STRATI 2013 pp 1143-1147 | Cite as

Thrombolites from the Neoproterozoic Bhander Group, Vindhyan Supergroup, Central India

  • S. K. PandeyEmail author
Conference paper
Part of the Springer Geology book series (SPRINGERGEOL)


This study presents an account of the well-preserved clotted fabric of thrombolites from the black-bedded cherts of the Bhander Limestone, Maihar area, Satna District, Madhya Pradesh. This is the first record of thrombolites from any carbonate horizon of the Upper Vindhyan Supergroup. Thrombolites are restricted in the Proterozoic and is reported mostly from the upper Neoproterozoic and Cambrian; however, it is long ranging. Form is closely associated with algal laminites, which are trapped in silica gel.


Thrombolites Neoproterozoic Bhander limestone Vindhyan Supergroup India 



Dr K. K. Agarwal (Head, Department of Geology, University of Lucknow) is thanked for providing laboratory facilities. Financial assistance to S.K.P from the DST, New Delhi in the form of a research projects entitled no: SR/S4/ES-86/2004 and SR/S4/ES-348/2008 is gratefully acknowledged. S.K.P. also thanks CSIR, New Delhi for financial assistance in the form of SRF.


  1. Aitken, J. D., & Narbonne, G. M. (1989). Two occurrences of Precambrian thrombolites from the Mackenzie mountains, Northwestern Canada. Palaios,4, 384–388.CrossRefGoogle Scholar
  2. Aitken, J. D. (1967). Classification and environmental significance of cryptalgal limestones and dolomites, with illustrations from the Cambrian and Ordovician of Southwestern Alberta. Journal of Sedimentary Petrology,37, 1163–1178.CrossRefGoogle Scholar
  3. Armella, C. (1994). Thrombolitic–stromatolitic cycles of the Cambro–Ordovician boundary sequence, Precordillera Oriental Basin, Western Argentina. In J. Bertrand-Sarfati, & C. Monty (Eds.) Phanerozoic Stromatolites II (pp. 421– 441). Dordrecht: Kluwer.Google Scholar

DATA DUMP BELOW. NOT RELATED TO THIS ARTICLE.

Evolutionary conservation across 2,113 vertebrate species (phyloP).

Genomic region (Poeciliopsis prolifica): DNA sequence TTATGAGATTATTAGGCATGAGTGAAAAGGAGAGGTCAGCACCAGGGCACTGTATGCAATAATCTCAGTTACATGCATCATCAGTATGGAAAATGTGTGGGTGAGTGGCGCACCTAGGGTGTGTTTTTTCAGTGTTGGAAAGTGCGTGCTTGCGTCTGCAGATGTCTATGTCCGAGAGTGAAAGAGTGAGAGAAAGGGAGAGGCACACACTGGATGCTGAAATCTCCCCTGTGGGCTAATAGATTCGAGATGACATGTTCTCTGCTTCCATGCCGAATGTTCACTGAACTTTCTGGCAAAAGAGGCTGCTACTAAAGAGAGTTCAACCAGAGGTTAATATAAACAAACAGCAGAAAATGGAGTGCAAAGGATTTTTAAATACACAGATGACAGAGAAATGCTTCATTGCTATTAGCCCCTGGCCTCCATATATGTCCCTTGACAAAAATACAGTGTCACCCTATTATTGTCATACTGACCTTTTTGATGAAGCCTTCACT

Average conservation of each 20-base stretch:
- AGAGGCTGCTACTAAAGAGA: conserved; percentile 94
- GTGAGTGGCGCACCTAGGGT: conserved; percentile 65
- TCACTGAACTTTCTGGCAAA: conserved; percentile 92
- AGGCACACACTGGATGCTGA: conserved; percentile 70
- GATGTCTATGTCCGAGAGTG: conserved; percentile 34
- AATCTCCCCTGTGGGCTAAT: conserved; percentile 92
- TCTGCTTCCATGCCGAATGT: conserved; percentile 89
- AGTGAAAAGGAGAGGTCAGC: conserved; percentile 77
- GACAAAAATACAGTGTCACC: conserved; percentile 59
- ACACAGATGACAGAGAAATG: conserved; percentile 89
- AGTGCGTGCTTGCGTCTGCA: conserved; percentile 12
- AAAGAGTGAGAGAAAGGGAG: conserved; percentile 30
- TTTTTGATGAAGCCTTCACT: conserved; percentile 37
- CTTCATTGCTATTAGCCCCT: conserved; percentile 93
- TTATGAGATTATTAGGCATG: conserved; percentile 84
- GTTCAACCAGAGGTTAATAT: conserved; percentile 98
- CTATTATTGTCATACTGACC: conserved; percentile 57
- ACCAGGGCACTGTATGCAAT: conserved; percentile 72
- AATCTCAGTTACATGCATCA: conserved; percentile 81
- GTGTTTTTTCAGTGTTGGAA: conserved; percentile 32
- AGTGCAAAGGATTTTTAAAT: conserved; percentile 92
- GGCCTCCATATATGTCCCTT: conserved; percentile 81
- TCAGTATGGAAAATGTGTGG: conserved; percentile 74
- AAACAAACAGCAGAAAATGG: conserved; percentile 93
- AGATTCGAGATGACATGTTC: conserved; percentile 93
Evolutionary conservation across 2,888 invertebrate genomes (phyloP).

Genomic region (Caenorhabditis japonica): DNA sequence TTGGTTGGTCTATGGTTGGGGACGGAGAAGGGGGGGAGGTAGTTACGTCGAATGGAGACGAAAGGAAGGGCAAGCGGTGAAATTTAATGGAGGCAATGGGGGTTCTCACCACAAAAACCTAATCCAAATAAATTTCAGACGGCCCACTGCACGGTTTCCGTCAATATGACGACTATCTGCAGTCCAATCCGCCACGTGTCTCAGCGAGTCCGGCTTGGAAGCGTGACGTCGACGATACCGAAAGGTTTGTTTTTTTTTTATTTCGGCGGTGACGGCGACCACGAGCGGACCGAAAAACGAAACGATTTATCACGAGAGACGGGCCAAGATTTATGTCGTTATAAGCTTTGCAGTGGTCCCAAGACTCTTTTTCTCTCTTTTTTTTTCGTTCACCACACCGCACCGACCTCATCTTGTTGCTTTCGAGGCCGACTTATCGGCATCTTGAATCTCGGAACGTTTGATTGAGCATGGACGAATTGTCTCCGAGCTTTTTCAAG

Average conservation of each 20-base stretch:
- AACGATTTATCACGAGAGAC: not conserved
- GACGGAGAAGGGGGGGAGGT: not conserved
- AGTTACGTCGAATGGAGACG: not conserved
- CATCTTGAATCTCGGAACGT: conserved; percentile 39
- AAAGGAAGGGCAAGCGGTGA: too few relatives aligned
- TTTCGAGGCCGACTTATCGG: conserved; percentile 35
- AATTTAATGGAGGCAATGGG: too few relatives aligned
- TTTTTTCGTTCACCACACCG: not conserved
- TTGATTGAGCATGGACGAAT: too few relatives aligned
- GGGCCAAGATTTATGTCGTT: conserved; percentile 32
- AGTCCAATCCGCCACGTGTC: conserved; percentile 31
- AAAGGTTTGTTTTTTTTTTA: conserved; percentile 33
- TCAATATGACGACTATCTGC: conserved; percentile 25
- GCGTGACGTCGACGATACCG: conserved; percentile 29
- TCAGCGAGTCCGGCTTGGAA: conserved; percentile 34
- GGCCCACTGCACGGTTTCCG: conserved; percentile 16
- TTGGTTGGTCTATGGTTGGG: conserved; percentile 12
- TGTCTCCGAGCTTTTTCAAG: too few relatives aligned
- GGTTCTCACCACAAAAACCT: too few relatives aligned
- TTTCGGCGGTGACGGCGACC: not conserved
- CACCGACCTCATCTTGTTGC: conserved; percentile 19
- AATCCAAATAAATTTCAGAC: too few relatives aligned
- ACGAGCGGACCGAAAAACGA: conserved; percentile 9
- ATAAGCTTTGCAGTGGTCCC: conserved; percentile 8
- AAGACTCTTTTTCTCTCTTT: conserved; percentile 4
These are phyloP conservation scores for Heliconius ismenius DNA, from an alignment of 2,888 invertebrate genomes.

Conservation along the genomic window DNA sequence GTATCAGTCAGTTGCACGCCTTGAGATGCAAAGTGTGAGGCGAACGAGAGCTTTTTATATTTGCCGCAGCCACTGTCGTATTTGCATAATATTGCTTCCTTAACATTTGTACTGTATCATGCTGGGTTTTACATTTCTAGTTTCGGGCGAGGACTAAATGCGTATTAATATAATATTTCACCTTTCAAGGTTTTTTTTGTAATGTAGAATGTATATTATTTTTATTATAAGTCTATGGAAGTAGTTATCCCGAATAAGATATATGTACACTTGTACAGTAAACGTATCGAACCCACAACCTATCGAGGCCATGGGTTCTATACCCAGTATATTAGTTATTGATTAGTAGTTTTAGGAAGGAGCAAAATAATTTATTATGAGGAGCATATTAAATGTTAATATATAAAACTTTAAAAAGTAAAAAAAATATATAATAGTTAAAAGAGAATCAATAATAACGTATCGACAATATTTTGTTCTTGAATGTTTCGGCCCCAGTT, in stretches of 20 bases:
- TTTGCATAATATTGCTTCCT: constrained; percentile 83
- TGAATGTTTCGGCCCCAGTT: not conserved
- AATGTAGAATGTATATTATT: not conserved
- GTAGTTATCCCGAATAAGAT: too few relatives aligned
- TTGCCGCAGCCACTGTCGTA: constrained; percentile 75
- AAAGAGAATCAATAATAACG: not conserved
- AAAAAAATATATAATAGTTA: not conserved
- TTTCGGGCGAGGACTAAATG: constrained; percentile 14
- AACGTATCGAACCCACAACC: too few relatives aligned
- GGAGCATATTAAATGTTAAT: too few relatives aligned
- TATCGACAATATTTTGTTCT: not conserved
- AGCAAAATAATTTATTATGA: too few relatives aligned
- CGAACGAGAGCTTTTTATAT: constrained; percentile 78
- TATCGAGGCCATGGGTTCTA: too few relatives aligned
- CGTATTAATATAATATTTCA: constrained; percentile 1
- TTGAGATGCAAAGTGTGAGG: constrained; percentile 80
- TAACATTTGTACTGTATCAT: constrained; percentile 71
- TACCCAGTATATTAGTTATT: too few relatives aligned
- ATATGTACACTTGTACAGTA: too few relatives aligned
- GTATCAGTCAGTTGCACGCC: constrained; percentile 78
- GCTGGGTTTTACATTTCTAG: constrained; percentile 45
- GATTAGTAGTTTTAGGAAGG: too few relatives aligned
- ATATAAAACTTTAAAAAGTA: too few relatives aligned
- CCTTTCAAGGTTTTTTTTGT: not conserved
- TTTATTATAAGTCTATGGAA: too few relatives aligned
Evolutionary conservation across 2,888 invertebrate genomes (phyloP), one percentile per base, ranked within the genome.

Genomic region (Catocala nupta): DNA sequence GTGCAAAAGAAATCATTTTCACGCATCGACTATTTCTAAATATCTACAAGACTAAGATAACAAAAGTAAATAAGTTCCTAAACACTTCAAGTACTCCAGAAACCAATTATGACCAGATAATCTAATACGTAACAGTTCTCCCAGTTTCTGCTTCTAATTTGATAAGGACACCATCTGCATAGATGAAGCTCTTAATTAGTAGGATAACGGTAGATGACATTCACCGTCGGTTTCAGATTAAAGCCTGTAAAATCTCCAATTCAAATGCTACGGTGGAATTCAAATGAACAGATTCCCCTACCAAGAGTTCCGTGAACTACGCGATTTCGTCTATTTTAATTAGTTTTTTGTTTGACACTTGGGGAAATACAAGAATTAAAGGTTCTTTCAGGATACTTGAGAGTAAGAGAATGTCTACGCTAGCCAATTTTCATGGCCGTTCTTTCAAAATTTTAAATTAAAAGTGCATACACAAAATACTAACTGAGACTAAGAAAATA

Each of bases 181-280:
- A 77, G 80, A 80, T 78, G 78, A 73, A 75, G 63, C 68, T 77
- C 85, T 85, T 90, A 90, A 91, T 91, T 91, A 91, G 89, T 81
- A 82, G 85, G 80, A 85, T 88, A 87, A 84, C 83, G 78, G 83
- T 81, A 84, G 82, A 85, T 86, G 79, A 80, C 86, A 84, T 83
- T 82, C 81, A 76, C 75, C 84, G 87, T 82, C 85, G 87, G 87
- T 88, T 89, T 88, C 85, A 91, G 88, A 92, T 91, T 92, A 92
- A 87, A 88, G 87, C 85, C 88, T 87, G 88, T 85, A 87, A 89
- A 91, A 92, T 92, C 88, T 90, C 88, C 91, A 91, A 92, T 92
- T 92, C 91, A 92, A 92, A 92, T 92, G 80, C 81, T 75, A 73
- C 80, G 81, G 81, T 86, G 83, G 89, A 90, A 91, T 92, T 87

4. Bhattacharyya, A. (1993). The Upper Vindhyan of Maihar, Satna district, Madhya Pradesh, A field guide. Geological Society of India, 53, 717–723.Google Scholar
  5. Burne, R. V., & Moore, L. S. (1987). Microbialites: Organosedimentary deposits of benthic microbial communities. Palaios,2, 241–254.CrossRefGoogle Scholar
  6. Jeevankumar, S., & Banerjee, S. (2005). Microfabric and origin of thrombolites in Paleoproterozoic Kajrahat Limestone, Vindhyan Supergroup, Central India. Abstract volume on Proterozoic Systems of India, organized at ISM Dhanbad, November 11–12, p. 19.Google Scholar
  7. Kah, L. C., & Grotzinger, J. P. (1992). Early Proterozoic (1.9 Ga) thrombolites of the Rocknest formation, Northwest Territories, Canada. Palaios,7, 305–315.CrossRefGoogle Scholar
  8. Kennard, J. M., & James, N. P. (1986). Thrombolites and stromatolites; two distinct types of microbial structures. Palaios,1, 492–503.CrossRefGoogle Scholar
  9. Kennard, J. M. (1989). The structure and origin of CambroOrdovician Thrombolites, Western Newfoundland. Ph.D. Thesis, Memorial University of Newfoundland, St. John’s. (Unpublished).Google Scholar
  10. Kennard, J. M. (1994). Thrombolites and stromatolites within shale–carbonate cycles, Middle–Late Cambrian Shannon Formation, Amadeus Basin, central Australia. In J. Bertrand-Sarfati & C. Monty (Eds.), Phanerozoic Stromatolites II (pp. 443–471). Dordrecht: Kluwer.Google Scholar
  11. Kumar, S., & Pandey, S. K. (2008). Arumberia and associated fossils from the Neoproterozoic Maihar Sandstone, Vindhyan supergroup, Central India. Journal of the Palaeontological Society of India,53(1), 83–97.Google Scholar
  12. Kumar, S., & Srivastava, P. (1997). A note on the carbonaceous megafossils from the Neoproterozoic Bhander Group, Maihar area, Madhya Pradesh. Journal of the Palaeontological Society of India,34, 69–77.Google Scholar